Friday, May 05, 2006

Winnie Mae

The Winnie Mae, a special Lockheed Model 5C Vega flown by famed aviator Wiley Post, completed two around-the-world record flights and a series of special high-altitude substratospheric research flights. It was named for the daughter of its original owner, F. C. Hall, who hired Post to pilot the plane, which had been purchased in June 1930.
With the consent of his employer, Post entered the Winnie Mae in the National Air Races and piloted the plane to the first of its records, now inscribed on the side of its fuselage: ‘Los Angeles to Chicago 9 hrs. 9 mm. 4 sec. Aug. 27, 1930.’
On June 23, 1931, Post, accompanied by Harold Gatty as navigator, took off from New York to make a world circuit in record time. The first stop was Harbor Grace, Newfoundland. From there, the fourteen-stop course included England, Germany, Russia, Siberia, Alaska, Canada, thence to Cleveland, and finally to New York on July 1, 1931. The circuit was completed in 8 days, 15 hours, and 51 minutes. Halls admiration for his pilot manifested itself in the gift of the Winnie Mae to Post.
Wiley Post spent the following year exhibiting the plane and conducting various flight tests. The airplane was groomed with an overhaul of the engine, and a radio compass and an auto pilot were installed. Both these instruments were at the time in their final stages of development by the Army and Sperry Gyroscope Company.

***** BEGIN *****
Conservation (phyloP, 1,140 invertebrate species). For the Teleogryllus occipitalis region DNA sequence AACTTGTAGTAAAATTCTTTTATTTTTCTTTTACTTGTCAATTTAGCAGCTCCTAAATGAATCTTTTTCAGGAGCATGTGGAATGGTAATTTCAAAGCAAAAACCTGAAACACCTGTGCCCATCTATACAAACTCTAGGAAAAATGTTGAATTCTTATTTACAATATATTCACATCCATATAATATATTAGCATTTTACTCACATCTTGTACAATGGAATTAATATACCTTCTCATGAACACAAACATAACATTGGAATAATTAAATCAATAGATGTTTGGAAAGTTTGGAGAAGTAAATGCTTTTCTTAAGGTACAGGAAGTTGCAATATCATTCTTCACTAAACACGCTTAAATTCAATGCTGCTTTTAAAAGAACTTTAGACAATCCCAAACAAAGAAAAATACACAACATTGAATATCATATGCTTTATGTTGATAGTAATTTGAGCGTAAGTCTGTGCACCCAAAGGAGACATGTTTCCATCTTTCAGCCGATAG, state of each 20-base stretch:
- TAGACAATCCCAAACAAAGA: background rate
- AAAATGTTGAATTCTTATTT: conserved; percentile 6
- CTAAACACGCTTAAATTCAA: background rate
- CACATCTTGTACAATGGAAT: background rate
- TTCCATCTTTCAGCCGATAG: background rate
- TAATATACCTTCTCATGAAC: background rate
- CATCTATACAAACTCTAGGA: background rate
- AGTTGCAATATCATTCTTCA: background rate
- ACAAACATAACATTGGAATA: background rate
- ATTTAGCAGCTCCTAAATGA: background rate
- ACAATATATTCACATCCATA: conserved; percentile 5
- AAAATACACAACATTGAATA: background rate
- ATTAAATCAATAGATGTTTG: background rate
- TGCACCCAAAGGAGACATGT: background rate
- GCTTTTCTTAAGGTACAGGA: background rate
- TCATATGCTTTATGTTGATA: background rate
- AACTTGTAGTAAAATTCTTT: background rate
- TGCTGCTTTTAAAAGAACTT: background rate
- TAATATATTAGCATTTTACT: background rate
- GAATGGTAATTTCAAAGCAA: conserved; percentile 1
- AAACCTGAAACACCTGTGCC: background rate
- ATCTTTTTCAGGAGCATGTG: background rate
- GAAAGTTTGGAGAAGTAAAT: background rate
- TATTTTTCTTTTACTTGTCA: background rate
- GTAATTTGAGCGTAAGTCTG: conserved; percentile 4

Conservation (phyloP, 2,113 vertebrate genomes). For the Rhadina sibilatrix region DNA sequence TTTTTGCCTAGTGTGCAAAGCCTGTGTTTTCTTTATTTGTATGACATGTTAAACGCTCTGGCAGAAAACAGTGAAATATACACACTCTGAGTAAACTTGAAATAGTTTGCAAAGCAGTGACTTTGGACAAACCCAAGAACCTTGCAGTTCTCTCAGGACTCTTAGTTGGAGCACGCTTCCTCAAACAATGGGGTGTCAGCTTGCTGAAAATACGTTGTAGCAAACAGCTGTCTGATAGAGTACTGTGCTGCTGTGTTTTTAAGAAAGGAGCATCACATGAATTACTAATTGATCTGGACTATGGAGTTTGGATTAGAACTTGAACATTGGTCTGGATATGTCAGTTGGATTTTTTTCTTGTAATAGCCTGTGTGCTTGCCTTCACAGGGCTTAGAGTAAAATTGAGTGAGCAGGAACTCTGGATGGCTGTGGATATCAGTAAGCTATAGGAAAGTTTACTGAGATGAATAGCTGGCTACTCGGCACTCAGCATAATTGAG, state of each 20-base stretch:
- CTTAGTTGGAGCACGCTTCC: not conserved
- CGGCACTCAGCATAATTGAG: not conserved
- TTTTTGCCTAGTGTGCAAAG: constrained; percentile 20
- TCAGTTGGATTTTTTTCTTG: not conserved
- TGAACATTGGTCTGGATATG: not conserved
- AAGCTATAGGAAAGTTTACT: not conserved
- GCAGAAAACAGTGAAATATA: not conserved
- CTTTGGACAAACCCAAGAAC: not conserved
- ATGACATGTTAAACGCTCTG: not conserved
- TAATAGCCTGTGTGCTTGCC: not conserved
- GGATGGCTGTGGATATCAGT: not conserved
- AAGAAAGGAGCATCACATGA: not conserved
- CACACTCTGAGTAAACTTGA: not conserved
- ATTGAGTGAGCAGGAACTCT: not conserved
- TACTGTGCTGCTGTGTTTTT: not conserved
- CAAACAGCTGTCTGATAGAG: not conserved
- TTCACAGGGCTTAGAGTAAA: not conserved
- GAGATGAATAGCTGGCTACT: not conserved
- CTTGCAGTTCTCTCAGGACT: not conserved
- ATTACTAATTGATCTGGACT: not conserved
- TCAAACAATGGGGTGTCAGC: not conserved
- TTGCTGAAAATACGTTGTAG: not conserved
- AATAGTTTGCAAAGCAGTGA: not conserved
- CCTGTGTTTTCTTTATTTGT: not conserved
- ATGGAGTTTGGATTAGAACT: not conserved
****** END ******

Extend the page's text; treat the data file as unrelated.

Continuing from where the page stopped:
On July 15, 1933, Post left New York. Closely following his former route but making only eleven stops, he made a 15,596-mile circuit of the earth in 7 days, 18 hours, and 49 minutes.
During its high-altitude flight research, the Winnie Mae made use of a special tubular steel landing gear developed by Lockheed engineers Clarence L. Kelly’ Johnson and James Gerschler. It was released after takeoff by the pilot using a cockpit lever, thus reducing the total drag of the plane and eliminating its weight. The Winnie Mae would then continue on its flight and land on a special metal-covered spruce landing skid glued to the fuselage. During these flights, Post wore a special pressure suit, the world’s first practical pressure suit and an important step on the road to space. The suit was the third type developed by Post and Russell S. Colley of B. F. Goodrich Company. It consisted of three layers: long underwear. an inner black rubber air pressure bladder, and an outer cloth contoured suit. A special pressure helmet was then bolted on the suit. It had a removable faceplate that Post could seal when he reached a height of 17,000 feet. The helmet had a special breathing oxygen system and could accommodate earphones and a throat microphone. The suit could withstand an internal pressure of 7 psi. Bandolera-type cords prevented the helmet from rising as the suit was pressurized. A liquid oxygen container, consisting of a double-walled vacuum bottle, utilized the natural "boil off" tendencies of supercold liquid oxygen to furnish gaseous oxygen for suit pressurization and breathing purposes. This early full pressure suit is the direct ancestor of full pressure suits used on the X-15 research airplane and manned space voyages.

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